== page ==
Morgridge Institute partners on macular degeneration award

Drs. Brad Schwartz, CEO of the Morgridge Institute for Research; Terri Young, Chair of the Department of Ophthalmology and Visual Sciences (DOVS); and David Gamm, Director of the McPherson Eye Research Institute (MERI); are pleased to announce the recipient of the $25,000 grant award for Metabolism Research in Age-Related Macular Degeneration. This pilot award is funded by the Morgridge Institute and the James Christenson Estate Macular Degeneration Research Fund.

Assistant Professor Lian-Wang Guo, Department of Surgery, will receive year-long funding beginning November 2014 to advance his project, Assessment of the Sigma-1 receptor as a therapeutic target for protection against retinal pigment epithelial cell degeneration.” Guo seeks to develop the Sigma-1 receptor as a new target that may be important for mitochondrial metabolism. The Sigma-1 receptor is a druggable chaperone protein, which is located between the mitochondria and endoplasmic reticulum, required to maintain normal mitochondrial function. There is considerable support for the idea that progressive deterioration of the retinal pigment epithelium (RPE) originates in dysfunctional mitochondria, leading to ROS and oxidative damage.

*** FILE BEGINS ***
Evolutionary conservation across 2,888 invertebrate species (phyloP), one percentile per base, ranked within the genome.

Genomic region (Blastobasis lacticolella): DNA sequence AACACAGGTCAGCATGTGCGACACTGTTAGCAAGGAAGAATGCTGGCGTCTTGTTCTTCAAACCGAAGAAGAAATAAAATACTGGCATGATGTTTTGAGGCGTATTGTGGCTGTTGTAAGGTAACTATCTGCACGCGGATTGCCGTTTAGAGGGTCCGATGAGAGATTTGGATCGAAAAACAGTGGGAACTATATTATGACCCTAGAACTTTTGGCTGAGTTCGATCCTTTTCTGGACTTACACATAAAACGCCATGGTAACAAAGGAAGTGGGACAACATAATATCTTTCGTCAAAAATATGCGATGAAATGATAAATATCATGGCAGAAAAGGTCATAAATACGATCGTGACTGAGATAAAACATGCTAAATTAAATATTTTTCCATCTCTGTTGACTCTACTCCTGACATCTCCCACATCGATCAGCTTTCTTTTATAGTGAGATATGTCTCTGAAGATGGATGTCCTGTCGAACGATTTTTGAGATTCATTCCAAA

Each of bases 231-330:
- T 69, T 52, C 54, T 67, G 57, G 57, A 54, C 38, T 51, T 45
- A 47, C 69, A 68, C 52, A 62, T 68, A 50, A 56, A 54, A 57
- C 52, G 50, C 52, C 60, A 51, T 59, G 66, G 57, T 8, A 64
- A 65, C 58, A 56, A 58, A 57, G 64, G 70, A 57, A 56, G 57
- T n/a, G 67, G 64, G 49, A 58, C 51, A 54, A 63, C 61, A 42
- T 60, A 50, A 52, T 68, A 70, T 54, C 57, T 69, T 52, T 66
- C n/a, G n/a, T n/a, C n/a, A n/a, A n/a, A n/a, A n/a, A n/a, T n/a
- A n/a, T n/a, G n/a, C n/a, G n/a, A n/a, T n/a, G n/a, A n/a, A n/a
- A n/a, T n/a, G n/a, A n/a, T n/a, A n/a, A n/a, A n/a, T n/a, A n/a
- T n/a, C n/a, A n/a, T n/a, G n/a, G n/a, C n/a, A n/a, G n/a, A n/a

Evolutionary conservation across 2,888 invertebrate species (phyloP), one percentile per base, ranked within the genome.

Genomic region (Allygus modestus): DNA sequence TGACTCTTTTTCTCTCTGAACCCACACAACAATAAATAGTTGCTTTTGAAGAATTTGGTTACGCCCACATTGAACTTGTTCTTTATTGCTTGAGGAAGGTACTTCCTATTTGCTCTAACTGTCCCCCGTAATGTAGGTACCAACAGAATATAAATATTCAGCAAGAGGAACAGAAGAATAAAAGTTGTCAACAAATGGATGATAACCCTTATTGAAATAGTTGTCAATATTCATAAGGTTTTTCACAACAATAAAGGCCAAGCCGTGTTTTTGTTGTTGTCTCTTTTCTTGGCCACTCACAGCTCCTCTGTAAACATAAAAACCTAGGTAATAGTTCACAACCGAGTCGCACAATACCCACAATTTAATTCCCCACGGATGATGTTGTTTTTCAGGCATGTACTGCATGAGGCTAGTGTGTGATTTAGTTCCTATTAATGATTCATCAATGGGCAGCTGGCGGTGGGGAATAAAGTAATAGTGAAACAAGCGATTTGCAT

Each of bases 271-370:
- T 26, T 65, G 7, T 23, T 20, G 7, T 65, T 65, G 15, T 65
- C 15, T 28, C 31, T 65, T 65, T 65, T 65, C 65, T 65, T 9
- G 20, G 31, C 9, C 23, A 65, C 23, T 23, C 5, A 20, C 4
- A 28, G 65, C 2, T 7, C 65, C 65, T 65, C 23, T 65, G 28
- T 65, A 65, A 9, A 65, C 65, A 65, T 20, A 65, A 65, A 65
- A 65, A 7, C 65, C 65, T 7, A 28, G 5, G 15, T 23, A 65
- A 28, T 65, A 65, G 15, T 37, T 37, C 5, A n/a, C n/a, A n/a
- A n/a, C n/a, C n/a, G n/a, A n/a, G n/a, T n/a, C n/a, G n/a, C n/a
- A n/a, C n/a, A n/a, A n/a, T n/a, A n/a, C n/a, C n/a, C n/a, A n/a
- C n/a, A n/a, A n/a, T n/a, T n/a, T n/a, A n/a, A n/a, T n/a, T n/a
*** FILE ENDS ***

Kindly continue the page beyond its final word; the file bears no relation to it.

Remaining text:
A gift from the James Christenson Estate to the University of Wisconsin Foundation this summer, dedicated to supporting age-related macular degeneration research on campus, now supports two $25,000 research grants with funds recently made available via a joint competition open to MERI members and DOVS faculty. With additional generous funding from the Morgridge Institute, piloting its new metabolism focus, Christenson Estate funds were extended to create this third $25,000 grant award specific to metabolism research in AMD, available to any faculty applicant exploring AMD metabolism.

This pilot opportunity initiates a new campus partnership advancing research and collaborative efforts, and it is hoped will foster further campus connections.

For more information, please contact Gail M. Stirr, Administrative Director of MERI, at 608-265-4023.

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